Hydrologic Activity

Concrete arch dam in a sandstone canyon. Water rushes out the bottom right side. Steel-arch bridge spans the canyon above the dam.
Water shooting out of bypass tubes during 2023 High Flow Experiment.

NPS / Taryn Preston


The Colorado River Compact

In the arid Southwest, water is of vital importance and the Colorado River is the principal carrier of this most precious resource. Seven states-and Mexico-receive water from the Colorado River. The seven states are divided into the Upper and Lower Colorado River Basin with the mid-point at Lees Ferry, Arizona, approximately 15 miles (24km) below Glen Canyon Dam.

The Upper Basin includes the states of Wyoming, Utah, Colorado, and New Mexico. The Lower Basin includes Arizona, Nevada, and California. In 1922, these seven states reached an agreement to divide the waters of the Colorado River between them. The Colorado River Compact was created.
Water developments, such as dams and power plants, along the Colorado River and its tributaries are the product of this arrangement. Water flows are dictated by the Compact as well.


Glen Canyon Dam

Glen Canyon Dam was authorized by Congress in 1956 to provide water storage in the Upper Colorado River Basin. The result was Lake Powell, the second largest man-made reservoir in the United States. (Lake Mead is the largest.) It took seventeen years for the lake to reach its full pool level of 3700 feet (1128m) above sea level.

Water flowing into Lake Powell is derived primarily from snowmelt from the western slope of the Rocky Mountains. Allocation of water to the Lower Basin states is ensured by the release of water from Glen Canyon Dam. Water releases are planned on a monthly basis to avoid high water spills while benefiting recreation, power generation, and fish and wildlife uses. 85% of the water goes to agricultural production, and a relatively small amount is used in urban areas.



Glen Canyon Dam has created a new Colorado River. Before the dam was built, water temperatures in the river fluctuated seasonally from 80°F (26°C) in the summer to near freezing in the winter. Now, the water temperature below the dam averages 46°F (7°C) year-round. Due to low water conditions in 2021/2022, the water temperature below the dam rose to a high of 59°F (15°C), increasing the risk of invasion from warm water invasive fish. The Colorado River was once filled with silt and sediment. Now, the river deposits its load of silt as it enters Lake Powell near Hite, Utah. Water released from the dam is clear and the Colorado River is muddy only when downstream tributaries contribute sediment.As the habitat has changed, so have plant and animal species. Native fish, unable to survive in the colder water, have left the river. Four species are now threatened or endangered. But this new habitat now supports a healthy rainbow trout population. Before Glen Canyon Dam, spring run-offs built and rebuilt beaches and sandbars and scoured away riverside vegetation. Now, sediment is trapped in Lake Powell and the dam prevents high river flows. Riparian vegetation now grows along riverbanks, creating habitat for mammals, birds, amphibians, insects, and reptiles.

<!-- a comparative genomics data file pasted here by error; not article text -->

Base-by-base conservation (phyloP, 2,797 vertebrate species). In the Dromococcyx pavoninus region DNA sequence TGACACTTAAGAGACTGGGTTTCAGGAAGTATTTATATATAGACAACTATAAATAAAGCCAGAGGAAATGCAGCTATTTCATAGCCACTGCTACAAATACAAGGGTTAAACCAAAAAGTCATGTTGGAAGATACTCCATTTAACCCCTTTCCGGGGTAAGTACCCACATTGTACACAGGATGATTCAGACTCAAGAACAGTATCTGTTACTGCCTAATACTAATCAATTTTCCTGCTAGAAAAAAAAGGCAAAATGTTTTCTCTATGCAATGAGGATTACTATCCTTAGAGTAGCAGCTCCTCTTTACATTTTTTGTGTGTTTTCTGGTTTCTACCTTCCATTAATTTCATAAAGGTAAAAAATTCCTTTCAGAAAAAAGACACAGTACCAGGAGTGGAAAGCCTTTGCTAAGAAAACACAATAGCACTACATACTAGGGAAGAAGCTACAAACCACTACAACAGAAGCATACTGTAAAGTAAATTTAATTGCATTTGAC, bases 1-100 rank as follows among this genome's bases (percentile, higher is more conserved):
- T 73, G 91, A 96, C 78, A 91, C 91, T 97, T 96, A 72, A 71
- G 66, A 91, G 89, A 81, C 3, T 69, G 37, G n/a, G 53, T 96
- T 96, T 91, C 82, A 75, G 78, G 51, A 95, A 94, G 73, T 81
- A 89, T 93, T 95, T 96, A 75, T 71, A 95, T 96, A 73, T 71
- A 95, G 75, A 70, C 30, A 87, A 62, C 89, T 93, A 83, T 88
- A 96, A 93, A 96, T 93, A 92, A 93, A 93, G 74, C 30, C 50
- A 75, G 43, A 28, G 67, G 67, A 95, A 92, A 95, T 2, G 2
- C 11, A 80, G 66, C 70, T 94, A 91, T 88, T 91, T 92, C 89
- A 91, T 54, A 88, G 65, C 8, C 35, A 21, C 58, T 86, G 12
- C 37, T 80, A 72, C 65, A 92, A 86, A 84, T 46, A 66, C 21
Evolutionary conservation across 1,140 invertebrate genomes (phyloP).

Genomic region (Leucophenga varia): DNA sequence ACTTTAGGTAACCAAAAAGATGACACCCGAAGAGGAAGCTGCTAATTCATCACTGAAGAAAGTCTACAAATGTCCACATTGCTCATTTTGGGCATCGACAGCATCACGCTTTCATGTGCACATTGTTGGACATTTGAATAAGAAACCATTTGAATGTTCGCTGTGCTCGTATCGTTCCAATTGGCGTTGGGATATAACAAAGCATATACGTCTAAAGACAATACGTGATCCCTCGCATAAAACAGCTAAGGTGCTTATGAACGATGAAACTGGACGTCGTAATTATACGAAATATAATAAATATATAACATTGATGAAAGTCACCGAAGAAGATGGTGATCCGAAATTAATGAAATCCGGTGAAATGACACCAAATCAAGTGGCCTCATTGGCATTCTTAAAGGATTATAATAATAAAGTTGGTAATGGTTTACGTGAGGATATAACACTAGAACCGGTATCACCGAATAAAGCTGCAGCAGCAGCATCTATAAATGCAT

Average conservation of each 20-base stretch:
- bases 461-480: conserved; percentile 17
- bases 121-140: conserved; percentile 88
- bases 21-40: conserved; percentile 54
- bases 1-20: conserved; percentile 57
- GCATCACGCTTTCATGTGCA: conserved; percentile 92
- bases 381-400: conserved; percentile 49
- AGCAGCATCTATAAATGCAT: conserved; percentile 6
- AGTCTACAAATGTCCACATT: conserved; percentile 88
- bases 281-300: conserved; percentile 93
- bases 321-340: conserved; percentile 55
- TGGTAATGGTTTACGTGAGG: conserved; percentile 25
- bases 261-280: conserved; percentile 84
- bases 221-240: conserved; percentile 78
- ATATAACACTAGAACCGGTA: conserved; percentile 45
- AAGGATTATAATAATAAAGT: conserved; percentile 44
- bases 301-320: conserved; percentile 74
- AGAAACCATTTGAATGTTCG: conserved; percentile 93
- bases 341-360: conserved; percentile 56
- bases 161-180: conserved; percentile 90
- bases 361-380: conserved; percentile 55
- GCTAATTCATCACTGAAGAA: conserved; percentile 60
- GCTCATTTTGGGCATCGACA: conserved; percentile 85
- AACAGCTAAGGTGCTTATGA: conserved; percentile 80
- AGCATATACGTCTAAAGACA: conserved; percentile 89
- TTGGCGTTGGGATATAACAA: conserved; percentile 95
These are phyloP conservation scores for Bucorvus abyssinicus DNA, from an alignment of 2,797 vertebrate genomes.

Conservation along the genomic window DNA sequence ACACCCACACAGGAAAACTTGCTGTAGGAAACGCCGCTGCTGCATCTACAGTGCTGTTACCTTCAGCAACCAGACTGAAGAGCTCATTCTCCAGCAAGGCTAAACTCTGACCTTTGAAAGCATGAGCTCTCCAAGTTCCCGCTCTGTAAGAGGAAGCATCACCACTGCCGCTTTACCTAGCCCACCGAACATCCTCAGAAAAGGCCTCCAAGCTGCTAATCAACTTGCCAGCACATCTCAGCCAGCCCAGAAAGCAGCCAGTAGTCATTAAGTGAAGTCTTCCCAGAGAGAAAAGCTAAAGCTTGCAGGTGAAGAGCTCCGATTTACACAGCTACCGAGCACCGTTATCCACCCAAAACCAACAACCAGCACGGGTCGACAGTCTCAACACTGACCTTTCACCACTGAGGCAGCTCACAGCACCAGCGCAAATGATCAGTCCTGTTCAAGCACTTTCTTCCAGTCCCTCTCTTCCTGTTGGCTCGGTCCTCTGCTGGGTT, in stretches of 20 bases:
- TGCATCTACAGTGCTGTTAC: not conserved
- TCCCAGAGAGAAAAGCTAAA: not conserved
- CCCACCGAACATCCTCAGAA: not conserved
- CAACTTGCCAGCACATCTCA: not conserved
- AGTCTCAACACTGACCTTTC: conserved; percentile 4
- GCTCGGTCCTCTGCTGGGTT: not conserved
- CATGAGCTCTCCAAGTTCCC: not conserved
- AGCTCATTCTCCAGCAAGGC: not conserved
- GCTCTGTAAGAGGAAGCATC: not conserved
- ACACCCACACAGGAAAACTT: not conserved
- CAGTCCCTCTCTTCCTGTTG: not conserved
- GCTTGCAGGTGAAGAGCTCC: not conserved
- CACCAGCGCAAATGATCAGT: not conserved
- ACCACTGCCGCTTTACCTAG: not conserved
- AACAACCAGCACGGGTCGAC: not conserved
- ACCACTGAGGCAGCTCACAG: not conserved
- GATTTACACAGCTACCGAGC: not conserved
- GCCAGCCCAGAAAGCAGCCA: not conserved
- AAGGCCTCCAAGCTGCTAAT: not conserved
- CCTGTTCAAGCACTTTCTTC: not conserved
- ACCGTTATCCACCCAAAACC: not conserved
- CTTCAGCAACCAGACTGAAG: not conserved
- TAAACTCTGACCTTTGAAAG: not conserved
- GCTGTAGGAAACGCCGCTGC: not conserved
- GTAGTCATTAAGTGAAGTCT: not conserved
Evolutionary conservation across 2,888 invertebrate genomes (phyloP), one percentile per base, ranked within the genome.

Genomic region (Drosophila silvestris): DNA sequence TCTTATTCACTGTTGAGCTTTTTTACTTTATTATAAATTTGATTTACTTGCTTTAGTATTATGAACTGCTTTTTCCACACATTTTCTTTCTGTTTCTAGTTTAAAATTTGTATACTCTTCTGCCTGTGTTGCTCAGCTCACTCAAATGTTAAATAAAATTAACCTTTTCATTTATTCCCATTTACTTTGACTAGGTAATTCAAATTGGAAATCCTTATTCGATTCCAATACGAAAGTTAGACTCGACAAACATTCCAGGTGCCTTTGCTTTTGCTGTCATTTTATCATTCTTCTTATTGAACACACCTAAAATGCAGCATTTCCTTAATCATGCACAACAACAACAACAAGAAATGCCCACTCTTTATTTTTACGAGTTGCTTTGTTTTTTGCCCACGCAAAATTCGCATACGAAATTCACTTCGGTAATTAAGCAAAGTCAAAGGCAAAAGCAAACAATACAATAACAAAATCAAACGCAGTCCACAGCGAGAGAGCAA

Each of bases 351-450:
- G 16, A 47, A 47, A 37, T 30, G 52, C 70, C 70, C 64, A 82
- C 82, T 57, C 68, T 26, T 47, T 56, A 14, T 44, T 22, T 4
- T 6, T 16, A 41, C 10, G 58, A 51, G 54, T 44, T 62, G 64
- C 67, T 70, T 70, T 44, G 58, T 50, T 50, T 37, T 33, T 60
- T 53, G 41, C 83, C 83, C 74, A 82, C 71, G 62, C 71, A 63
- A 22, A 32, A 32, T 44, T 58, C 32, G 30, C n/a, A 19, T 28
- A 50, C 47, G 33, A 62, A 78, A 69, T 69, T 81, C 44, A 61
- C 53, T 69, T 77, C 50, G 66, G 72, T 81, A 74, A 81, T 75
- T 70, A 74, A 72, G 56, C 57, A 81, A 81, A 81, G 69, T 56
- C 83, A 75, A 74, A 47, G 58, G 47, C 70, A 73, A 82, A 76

High Flow Experiments

High Flow Experiments (HFE) are occasionally conducted by the Bureau of Reclamation based on theLong-Term Experimental and Management Plan which allows for high-volume water releases from Glen Canyon dam for sediment conservation. Five HFEs have been conducted since the protocol was initiated in 2012. Those HFEs occurred in November 2012, 2013, 2014, 2016 and 2018. The first spring release was implemented in 2023. The National Park Service and partner agencies monitor the effects of the HFE on beaches, fisheries, aquatic species, archaeological sites and vegetation.

Last updated: January 9, 2024

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Contact Info

Mailing Address:

PO Box 1507
Page, AZ 86040


928 608-6200
Receptionist available at Glen Canyon Headquarters from 7 am to 4 pm MST, Monday through Friday. The phone is not monitored when the building is closed. If you are having an emergency, call 911 or hail National Park Service on Marine Band 16.

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